Morgan Robinson: Army Vet Killed Herself After Multiple Sexual Assaults, Mom Says

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My Space / Obituary Morgan Robinson.

Morgan Robinson was an Army National Guard veteran, who died by suicide after reporting multiple sexual assaults and getting little response from the military, according to what Robinson’s mother, Debbie, told the CBS Evening News.

Robinson’s story, as told by her mother, of being sexually assaulted and gang-raped in two separate incidents while deployed and subsequently taking her own life, has gained national acclaim due to a report from Norah O’Donnell, the anchor and managing editor of “CBS Evening News.”

Robinson, according to her obituary, was only 21 when she joined the National Guard and was at the age of 29 when she died by suicide.

Here’s what you need to know:

1. Robinson Was an Oklahoma Native

According to an obituary, Morgan Christine Robinson was born in Bartlesville, Oklahoma and grew up in Vinita, Oklahoma and grew up with two sisters, Molleigh and Lucy Robinson. She graduated from Vinita High School, where she was part of the girl’s softball team, in 2008.

Robinson’s hobbies included fishing, hunting, grilling, cooking and hanging out with her dog, Ruger. When she was not cheering on the OSU Cowboys and Kansas City Chiefs, Robinson also enjoyed woodworking and, the obituary said, “loved to make and build things.”

At the time of her death, Robinson had a fiancée and a daughter. Her obituary noted that she enjoyed “spending time with her family and fiancée and drinking a cold beer with her friends”

Robinson joined the Army National Guard in 2010.

2. Robinson Enjoyed Serving, Her Mother Said

In an interview with CBS News, Robinson’s mother, Debbie, said that she first found out her daughter would be in the military when, at 21, Robinson sat her mother down and told her she had joined the army.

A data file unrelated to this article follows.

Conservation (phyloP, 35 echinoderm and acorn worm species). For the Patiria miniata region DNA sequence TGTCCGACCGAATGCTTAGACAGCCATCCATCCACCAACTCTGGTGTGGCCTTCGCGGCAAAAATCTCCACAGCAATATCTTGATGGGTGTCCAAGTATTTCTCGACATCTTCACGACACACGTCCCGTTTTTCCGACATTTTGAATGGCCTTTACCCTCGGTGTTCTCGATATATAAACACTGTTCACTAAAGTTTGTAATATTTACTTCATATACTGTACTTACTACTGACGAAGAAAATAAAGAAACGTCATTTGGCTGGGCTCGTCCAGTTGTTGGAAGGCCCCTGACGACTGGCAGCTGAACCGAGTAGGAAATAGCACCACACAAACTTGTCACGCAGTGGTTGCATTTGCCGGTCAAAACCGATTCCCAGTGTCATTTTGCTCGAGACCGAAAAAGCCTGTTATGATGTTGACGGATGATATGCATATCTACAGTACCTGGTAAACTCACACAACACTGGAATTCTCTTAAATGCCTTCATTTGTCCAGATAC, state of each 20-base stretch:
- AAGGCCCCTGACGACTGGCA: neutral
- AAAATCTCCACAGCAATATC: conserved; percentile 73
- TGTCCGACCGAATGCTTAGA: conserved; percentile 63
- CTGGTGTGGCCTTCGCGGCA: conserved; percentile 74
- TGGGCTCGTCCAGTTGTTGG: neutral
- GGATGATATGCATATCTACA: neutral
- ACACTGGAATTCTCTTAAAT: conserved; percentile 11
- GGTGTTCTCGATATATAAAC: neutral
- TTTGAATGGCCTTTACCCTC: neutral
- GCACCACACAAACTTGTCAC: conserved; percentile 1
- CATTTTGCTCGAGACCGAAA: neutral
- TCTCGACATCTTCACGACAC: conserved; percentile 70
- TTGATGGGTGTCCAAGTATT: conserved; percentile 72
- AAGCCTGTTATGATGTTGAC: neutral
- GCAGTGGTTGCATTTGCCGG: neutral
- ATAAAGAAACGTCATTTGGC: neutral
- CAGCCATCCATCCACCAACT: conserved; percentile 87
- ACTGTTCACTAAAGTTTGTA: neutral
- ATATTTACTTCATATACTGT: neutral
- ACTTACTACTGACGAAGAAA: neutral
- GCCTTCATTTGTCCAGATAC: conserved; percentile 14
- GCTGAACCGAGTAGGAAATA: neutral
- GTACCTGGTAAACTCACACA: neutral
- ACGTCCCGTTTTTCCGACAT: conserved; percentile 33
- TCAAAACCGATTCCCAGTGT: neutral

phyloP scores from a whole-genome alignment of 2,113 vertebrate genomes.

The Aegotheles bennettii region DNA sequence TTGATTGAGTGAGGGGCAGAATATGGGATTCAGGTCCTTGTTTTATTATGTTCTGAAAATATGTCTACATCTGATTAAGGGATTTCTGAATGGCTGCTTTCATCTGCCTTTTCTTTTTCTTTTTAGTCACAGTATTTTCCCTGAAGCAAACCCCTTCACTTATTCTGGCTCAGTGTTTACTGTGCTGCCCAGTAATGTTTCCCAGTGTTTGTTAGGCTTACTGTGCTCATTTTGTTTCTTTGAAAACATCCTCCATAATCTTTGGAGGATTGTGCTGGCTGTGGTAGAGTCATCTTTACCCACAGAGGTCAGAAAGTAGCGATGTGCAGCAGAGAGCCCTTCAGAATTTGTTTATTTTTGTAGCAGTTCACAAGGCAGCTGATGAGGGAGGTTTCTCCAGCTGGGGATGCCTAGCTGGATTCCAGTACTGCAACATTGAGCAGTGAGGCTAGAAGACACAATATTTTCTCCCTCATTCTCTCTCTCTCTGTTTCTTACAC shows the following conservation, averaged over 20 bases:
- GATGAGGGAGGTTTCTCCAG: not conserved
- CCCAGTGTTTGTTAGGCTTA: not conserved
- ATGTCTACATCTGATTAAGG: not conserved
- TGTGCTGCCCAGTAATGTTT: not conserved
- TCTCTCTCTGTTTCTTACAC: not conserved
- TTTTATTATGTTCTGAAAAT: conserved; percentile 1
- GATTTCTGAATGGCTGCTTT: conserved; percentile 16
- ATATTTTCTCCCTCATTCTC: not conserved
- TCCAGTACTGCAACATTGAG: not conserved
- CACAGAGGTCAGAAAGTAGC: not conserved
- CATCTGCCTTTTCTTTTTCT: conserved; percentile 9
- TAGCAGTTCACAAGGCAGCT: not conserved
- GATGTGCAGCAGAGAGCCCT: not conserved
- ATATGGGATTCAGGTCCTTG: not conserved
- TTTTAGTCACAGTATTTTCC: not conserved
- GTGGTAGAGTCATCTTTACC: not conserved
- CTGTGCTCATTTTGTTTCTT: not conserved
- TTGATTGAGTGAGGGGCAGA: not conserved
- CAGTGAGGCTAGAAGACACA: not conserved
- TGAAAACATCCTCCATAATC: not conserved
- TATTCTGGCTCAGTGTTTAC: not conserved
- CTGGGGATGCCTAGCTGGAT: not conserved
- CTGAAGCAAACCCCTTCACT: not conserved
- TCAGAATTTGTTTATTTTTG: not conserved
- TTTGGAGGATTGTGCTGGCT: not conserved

Debbie told CBS News that her daughter was doing “a job that she loved. It was for her country.”

According to Robinson’s obituary, “Morgan had a decorated career in the military and served as a sergeant, receiving multiple medals and ribbons for her achievements.”

CBS News reported that Robinson was in the National Guard for six years and was sent on her first deployment to Kuwait, a state in Western Asia, in 2016.

3. Robinson Reported Sexual Harassment & Assault to Her Superiors, Her Mother Said

Robinson’s mother told CBS News that in Kuwait, her daughter was repeatedly harassed by one of her superiors and sexual assault. After Robinson reporting the incident, “She got nothing,” Debbie said.

Two years after that, Robinson was in Afghanistan whe Debbie said that her daughter was the victim of a gang-rape by her fellow soldiers, Oxygen reported. Because nothing came of the first investigation, Debbie told CBS News that her daughter was afraid. “She was very scared,” she said. “Because they threatened her, number one. And number two, she knew that it wouldn’t go anywhere. Nothing happened in Kuwait with the sexual assault and the harassment, so why would they do something, you know, in Afghanistan?”